SAN DIEGO – Peter Dawson, district administrator for the Blind Field Services Division of the California Department of Rehabilitation, has been nominated for the first annual “No Limits” Award, an honor spotlighting individuals who have succeeded in the face of physical disabilities. The award is part of the “No Limits” Mentoring Mission, a charitable outreach program dedicated to helping disabled people of all ages achieve their dreams.
Unlike most teenagers waffling between potential professions, Dawson knew exactly what he wanted to do from an early age. “My feet were firmly planted on the ground, but my head was definitely in the clouds,” said Dawson, a former high school athlete whose father was a renowned surgeon and mother a nurse. “My dream was to become a Naval pilot, and I had already been accepted into the ROTC program at the University of Washington.”
However, those plans would inalterably change on a warm Sunday afternoon in 1977, just three weeks before graduating from Mercer Island High School in Washington state. “I was having a blast with other classmates at our informal annual event, sort of a ‘rites of passage’ weekend filled with partying and off-road riding,” he said. “As I was rounding a corner on my trials motorcycle, a guy on a motocross bike lost control and barreled into me at high speed. The gas tank, speedometer and who knows what else just smashed me straight in the face.”
Unconscious and blinded, Dawson was rushed to the hospital where his face was literally wired together just to hold it in place. “My life had changed in the blink of an eye. One minute I was having the time of my life with my school buddies, and the next, wondering if I was going to die,” he said. “I was only certain of one thing – my dream of becoming a pilot was out the window.”
After he was stabilized by a team of surgeons, it was determined that one eye was damaged beyond repair and would have to be removed. A week later, Dawson was flown to the Bascom Palmer Institute at the University of Miami, where he met the world’s preeminent retina specialist at the time in hopes of saving his remaining eye. Unfortunately, nothing could be done. The graduating senior with such a bright future had permanently lost his vision.
“I had no idea what I was going to do… my life had been pulled out from under me,” Dawson said. “Since I had already been accepted at the University of Washington, and my brothers were going there, I decided to go… but my heart certainly wasn’t in it. I was passed around between my brothers and friends to help me get to my classes. I did start listening to books on tape and even learned how to type. One day, a representative from the Washington State Commission for the Blind encouraged me to get some training to better deal with my disability. I wasn’t ready to hear anything about being disabled at that point, and basically showed him the door.”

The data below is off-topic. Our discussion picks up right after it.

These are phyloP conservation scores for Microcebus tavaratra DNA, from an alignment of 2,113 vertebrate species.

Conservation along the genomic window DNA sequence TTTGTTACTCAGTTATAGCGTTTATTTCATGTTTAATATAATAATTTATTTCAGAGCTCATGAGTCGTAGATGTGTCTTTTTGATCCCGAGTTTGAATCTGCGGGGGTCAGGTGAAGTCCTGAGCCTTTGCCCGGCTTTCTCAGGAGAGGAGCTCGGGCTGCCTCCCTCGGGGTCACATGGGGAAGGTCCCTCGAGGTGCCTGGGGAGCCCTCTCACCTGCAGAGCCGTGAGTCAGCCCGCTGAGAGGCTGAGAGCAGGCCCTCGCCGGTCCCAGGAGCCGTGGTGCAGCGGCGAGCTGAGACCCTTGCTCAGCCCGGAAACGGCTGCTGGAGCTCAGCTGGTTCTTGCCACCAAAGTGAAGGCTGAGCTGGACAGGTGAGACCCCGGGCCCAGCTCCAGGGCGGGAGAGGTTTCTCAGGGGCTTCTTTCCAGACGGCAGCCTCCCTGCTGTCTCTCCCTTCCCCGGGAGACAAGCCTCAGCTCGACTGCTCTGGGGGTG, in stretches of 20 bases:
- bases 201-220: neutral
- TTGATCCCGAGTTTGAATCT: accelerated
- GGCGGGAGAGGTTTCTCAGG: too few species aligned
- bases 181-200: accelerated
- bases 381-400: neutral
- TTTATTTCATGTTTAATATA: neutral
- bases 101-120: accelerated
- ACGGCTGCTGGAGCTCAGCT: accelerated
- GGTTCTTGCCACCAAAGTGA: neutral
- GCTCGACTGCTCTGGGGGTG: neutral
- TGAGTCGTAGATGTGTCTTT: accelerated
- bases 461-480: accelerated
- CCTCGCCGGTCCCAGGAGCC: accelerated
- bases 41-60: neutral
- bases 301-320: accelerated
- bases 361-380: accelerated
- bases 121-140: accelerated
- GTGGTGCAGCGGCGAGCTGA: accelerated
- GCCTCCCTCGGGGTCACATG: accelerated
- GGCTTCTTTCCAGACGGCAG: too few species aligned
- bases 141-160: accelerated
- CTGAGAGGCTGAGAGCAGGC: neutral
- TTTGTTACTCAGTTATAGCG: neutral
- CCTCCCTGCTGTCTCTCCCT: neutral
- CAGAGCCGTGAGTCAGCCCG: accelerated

By the following year, and after the first of over 30 reconstructive surgeries, Dawson felt more helpless than ever. “I felt totally humiliated having to rely on others to get around campus. And then one day, my brother took me to a large auditorium for a lecture and forgot to come and get me. I desperately had to use the bathroom, and I was fumbling around… trying to find the bathroom and running into walls and furniture. I was devastated.”
After that, Dawson hired an independent contractor to help him get around campus using a white cane, but he was still unwilling to enter a state-run training program for the blind. “The full weight of my situation crashed down on me after the auditorium incident,” he recalled. “I had been this popular jock in high school, and now I looked like hell, since I did not have artificial eyes at the time. It was only my faith, family and friends that kept me inching forward.”
After a year of dealing with his blindness on his terms, Dawson finally relented and entered the state program for the blind. “I felt like I had been placed into a mental institution or something.” And, suicidal thoughts crept into his mind. “The only successful blind people I had ever heard about were singers or musicians,” he reasoned. “And, I had seen blind people on streets of Korea begging for coins, and people with disabilities selling pencils right here in the U.S. Somehow, though, I got through this very dark point of my life and completed the program.”